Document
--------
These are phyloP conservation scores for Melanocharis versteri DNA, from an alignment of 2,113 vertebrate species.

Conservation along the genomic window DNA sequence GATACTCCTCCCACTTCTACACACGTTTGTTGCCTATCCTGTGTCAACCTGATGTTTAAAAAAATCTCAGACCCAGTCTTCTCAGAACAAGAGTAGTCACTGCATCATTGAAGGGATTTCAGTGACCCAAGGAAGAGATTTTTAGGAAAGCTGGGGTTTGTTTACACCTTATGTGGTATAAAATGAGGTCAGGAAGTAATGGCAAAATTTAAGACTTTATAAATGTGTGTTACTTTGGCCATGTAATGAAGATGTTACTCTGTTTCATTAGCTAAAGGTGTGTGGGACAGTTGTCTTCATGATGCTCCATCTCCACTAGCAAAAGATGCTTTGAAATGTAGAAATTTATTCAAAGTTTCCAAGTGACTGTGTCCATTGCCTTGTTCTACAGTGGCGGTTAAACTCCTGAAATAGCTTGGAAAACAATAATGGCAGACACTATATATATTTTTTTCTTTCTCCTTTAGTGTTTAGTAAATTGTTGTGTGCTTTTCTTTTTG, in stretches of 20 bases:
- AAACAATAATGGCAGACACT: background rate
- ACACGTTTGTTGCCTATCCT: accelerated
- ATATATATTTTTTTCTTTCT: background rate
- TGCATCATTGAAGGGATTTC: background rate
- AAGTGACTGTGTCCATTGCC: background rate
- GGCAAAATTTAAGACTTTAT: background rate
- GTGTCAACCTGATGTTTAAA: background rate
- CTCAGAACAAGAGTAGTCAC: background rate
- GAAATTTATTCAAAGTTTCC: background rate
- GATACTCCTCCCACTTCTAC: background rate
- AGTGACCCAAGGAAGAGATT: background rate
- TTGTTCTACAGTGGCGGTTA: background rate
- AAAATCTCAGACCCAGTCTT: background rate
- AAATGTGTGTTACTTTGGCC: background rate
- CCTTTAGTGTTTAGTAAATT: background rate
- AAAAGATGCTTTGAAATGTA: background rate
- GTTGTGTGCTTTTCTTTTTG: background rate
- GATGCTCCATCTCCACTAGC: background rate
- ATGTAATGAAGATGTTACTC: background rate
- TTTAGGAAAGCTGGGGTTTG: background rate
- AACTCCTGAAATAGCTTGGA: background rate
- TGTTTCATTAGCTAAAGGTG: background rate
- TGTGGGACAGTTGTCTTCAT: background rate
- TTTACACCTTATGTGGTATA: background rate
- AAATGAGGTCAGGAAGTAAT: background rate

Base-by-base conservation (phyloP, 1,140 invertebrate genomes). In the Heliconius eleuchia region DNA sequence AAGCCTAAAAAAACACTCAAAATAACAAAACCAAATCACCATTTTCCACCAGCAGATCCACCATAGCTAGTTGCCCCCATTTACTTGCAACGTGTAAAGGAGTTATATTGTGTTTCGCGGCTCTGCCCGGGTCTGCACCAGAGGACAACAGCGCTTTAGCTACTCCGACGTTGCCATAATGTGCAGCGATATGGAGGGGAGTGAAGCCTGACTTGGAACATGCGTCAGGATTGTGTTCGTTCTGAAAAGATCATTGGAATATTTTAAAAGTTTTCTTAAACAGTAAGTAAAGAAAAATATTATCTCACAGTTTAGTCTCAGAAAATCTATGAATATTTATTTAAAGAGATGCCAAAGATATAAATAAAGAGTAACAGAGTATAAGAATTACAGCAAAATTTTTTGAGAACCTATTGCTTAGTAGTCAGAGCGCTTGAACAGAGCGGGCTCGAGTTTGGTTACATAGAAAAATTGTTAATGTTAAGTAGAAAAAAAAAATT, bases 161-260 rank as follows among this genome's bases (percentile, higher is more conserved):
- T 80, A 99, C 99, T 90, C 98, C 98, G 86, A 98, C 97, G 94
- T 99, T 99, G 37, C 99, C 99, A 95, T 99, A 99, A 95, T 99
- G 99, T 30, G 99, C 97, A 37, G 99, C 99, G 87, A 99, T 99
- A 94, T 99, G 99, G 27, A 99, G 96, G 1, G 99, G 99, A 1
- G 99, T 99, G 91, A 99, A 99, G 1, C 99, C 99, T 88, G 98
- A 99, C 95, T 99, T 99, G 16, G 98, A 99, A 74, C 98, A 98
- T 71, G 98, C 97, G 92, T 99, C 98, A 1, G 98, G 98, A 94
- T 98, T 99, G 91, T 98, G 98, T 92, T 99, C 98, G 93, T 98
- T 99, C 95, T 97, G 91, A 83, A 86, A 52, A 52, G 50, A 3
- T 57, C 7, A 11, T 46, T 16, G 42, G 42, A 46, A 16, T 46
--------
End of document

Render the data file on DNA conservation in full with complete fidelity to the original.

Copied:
These are phyloP conservation scores for Melanocharis versteri DNA, from an alignment of 2,113 vertebrate species.

Conservation along the genomic window DNA sequence GATACTCCTCCCACTTCTACACACGTTTGTTGCCTATCCTGTGTCAACCTGATGTTTAAAAAAATCTCAGACCCAGTCTTCTCAGAACAAGAGTAGTCACTGCATCATTGAAGGGATTTCAGTGACCCAAGGAAGAGATTTTTAGGAAAGCTGGGGTTTGTTTACACCTTATGTGGTATAAAATGAGGTCAGGAAGTAATGGCAAAATTTAAGACTTTATAAATGTGTGTTACTTTGGCCATGTAATGAAGATGTTACTCTGTTTCATTAGCTAAAGGTGTGTGGGACAGTTGTCTTCATGATGCTCCATCTCCACTAGCAAAAGATGCTTTGAAATGTAGAAATTTATTCAAAGTTTCCAAGTGACTGTGTCCATTGCCTTGTTCTACAGTGGCGGTTAAACTCCTGAAATAGCTTGGAAAACAATAATGGCAGACACTATATATATTTTTTTCTTTCTCCTTTAGTGTTTAGTAAATTGTTGTGTGCTTTTCTTTTTG, in stretches of 20 bases:
- AAACAATAATGGCAGACACT: background rate
- ACACGTTTGTTGCCTATCCT: accelerated
- ATATATATTTTTTTCTTTCT: background rate
- TGCATCATTGAAGGGATTTC: background rate
- AAGTGACTGTGTCCATTGCC: background rate
- GGCAAAATTTAAGACTTTAT: background rate
- GTGTCAACCTGATGTTTAAA: background rate
- CTCAGAACAAGAGTAGTCAC: background rate
- GAAATTTATTCAAAGTTTCC: background rate
- GATACTCCTCCCACTTCTAC: background rate
- AGTGACCCAAGGAAGAGATT: background rate
- TTGTTCTACAGTGGCGGTTA: background rate
- AAAATCTCAGACCCAGTCTT: background rate
- AAATGTGTGTTACTTTGGCC: background rate
- CCTTTAGTGTTTAGTAAATT: background rate
- AAAAGATGCTTTGAAATGTA: background rate
- GTTGTGTGCTTTTCTTTTTG: background rate
- GATGCTCCATCTCCACTAGC: background rate
- ATGTAATGAAGATGTTACTC: background rate
- TTTAGGAAAGCTGGGGTTTG: background rate
- AACTCCTGAAATAGCTTGGA: background rate
- TGTTTCATTAGCTAAAGGTG: background rate
- TGTGGGACAGTTGTCTTCAT: background rate
- TTTACACCTTATGTGGTATA: background rate
- AAATGAGGTCAGGAAGTAAT: background rate

Base-by-base conservation (phyloP, 1,140 invertebrate genomes). In the Heliconius eleuchia region DNA sequence AAGCCTAAAAAAACACTCAAAATAACAAAACCAAATCACCATTTTCCACCAGCAGATCCACCATAGCTAGTTGCCCCCATTTACTTGCAACGTGTAAAGGAGTTATATTGTGTTTCGCGGCTCTGCCCGGGTCTGCACCAGAGGACAACAGCGCTTTAGCTACTCCGACGTTGCCATAATGTGCAGCGATATGGAGGGGAGTGAAGCCTGACTTGGAACATGCGTCAGGATTGTGTTCGTTCTGAAAAGATCATTGGAATATTTTAAAAGTTTTCTTAAACAGTAAGTAAAGAAAAATATTATCTCACAGTTTAGTCTCAGAAAATCTATGAATATTTATTTAAAGAGATGCCAAAGATATAAATAAAGAGTAACAGAGTATAAGAATTACAGCAAAATTTTTTGAGAACCTATTGCTTAGTAGTCAGAGCGCTTGAACAGAGCGGGCTCGAGTTTGGTTACATAGAAAAATTGTTAATGTTAAGTAGAAAAAAAAAATT, bases 161-260 rank as follows among this genome's bases (percentile, higher is more conserved):
- T 80, A 99, C 99, T 90, C 98, C 98, G 86, A 98, C 97, G 94
- T 99, T 99, G 37, C 99, C 99, A 95, T 99, A 99, A 95, T 99
- G 99, T 30, G 99, C 97, A 37, G 99, C 99, G 87, A 99, T 99
- A 94, T 99, G 99, G 27, A 99, G 96, G 1, G 99, G 99, A 1
- G 99, T 99, G 91, A 99, A 99, G 1, C 99, C 99, T 88, G 98
- A 99, C 95, T 99, T 99, G 16, G 98, A 99, A 74, C 98, A 98
- T 71, G 98, C 97, G 92, T 99, C 98, A 1, G 98, G 98, A 94
- T 98, T 99, G 91, T 98, G 98, T 92, T 99, C 98, G 93, T 98
- T 99, C 95, T 97, G 91, A 83, A 86, A 52, A 52, G 50, A 3
- T 57, C 7, A 11, T 46, T 16, G 42, G 42, A 46, A 16, T 46